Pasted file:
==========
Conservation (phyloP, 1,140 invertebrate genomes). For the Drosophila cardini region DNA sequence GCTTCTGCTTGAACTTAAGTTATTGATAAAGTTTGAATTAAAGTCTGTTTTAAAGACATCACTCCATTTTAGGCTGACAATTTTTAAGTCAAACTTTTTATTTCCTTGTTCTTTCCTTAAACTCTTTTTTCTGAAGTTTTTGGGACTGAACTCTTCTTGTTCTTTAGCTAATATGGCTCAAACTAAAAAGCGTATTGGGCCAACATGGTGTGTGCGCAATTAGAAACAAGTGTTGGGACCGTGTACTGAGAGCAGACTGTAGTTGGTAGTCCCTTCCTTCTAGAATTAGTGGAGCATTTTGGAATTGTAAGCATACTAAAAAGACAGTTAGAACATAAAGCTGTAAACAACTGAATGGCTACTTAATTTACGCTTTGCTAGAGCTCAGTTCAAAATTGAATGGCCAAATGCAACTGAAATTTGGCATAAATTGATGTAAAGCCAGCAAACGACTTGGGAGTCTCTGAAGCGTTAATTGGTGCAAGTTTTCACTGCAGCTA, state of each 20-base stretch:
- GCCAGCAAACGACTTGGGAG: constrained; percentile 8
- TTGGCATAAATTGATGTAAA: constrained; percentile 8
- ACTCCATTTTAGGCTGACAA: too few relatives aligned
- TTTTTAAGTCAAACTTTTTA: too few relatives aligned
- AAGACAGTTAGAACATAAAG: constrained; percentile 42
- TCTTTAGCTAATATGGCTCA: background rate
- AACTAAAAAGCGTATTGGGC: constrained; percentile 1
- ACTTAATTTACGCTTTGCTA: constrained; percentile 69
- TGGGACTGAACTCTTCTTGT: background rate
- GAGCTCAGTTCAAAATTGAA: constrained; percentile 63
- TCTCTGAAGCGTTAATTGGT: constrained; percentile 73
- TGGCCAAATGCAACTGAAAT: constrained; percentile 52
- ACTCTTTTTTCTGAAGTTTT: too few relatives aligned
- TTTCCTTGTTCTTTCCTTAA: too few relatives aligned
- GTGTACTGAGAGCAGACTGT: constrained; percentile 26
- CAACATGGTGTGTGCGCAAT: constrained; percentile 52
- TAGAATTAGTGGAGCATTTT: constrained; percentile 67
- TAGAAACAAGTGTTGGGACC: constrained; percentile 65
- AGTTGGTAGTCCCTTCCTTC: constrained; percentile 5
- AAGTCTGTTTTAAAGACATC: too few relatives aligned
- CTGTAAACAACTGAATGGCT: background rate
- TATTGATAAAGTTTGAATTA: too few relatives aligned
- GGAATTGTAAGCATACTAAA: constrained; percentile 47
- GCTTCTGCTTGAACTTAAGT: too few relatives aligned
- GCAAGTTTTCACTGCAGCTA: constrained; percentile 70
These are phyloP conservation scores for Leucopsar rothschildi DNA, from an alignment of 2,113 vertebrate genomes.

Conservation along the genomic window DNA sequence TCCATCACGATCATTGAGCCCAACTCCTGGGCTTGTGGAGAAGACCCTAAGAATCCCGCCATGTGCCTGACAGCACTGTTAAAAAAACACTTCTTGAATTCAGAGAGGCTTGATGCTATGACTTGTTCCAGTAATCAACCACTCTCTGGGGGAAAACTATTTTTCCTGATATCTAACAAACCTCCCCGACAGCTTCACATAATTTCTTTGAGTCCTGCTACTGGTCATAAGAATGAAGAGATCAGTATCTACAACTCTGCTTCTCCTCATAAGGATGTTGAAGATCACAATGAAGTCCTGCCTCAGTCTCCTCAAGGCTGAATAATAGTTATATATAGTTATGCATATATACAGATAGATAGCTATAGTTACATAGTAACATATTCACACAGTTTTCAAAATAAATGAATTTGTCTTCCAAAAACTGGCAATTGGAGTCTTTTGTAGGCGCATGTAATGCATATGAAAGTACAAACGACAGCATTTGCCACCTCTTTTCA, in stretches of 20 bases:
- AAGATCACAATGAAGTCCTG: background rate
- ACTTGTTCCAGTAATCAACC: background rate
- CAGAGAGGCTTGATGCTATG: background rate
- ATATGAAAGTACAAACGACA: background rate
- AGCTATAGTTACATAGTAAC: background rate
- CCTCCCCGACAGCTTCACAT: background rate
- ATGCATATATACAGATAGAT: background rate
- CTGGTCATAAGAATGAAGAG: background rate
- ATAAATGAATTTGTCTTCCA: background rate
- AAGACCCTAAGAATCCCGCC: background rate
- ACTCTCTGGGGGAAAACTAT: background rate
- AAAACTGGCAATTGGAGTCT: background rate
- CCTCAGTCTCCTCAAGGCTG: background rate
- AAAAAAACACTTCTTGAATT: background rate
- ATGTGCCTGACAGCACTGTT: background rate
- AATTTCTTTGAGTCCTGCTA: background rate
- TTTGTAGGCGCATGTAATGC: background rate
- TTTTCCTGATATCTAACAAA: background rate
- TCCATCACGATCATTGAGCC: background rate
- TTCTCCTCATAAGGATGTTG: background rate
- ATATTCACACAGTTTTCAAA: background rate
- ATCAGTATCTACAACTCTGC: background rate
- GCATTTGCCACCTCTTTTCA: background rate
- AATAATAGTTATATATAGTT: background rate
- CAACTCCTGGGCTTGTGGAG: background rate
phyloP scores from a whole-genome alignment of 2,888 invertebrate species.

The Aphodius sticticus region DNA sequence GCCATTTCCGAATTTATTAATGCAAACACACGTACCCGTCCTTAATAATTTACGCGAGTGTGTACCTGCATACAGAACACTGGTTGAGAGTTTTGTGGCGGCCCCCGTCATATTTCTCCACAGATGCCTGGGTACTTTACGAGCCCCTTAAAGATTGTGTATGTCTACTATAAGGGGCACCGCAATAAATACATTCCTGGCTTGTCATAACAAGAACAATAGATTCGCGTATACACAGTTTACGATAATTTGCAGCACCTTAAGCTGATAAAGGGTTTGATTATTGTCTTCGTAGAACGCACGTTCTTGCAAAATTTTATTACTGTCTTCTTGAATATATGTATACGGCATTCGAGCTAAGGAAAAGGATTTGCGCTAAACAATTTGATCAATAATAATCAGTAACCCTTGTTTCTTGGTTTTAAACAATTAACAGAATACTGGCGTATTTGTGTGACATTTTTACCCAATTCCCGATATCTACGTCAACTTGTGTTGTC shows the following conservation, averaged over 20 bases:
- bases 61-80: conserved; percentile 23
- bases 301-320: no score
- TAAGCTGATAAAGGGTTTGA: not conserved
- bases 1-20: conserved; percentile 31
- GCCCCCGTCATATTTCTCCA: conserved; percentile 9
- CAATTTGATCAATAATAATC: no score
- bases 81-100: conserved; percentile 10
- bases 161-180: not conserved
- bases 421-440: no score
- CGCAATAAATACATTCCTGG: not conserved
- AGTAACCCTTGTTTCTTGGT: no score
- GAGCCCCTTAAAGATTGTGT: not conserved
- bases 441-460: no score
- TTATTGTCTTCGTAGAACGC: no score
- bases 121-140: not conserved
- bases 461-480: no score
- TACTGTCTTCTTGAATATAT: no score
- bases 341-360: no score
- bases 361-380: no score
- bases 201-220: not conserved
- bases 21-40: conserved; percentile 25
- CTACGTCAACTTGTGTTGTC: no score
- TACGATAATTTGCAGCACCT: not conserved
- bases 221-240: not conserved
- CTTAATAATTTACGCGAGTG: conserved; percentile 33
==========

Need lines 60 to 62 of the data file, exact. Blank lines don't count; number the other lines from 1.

- GCCCCCGTCATATTTCTCCA: conserved; percentile 9
- CAATTTGATCAATAATAATC: no score
- bases 81-100: conserved; percentile 10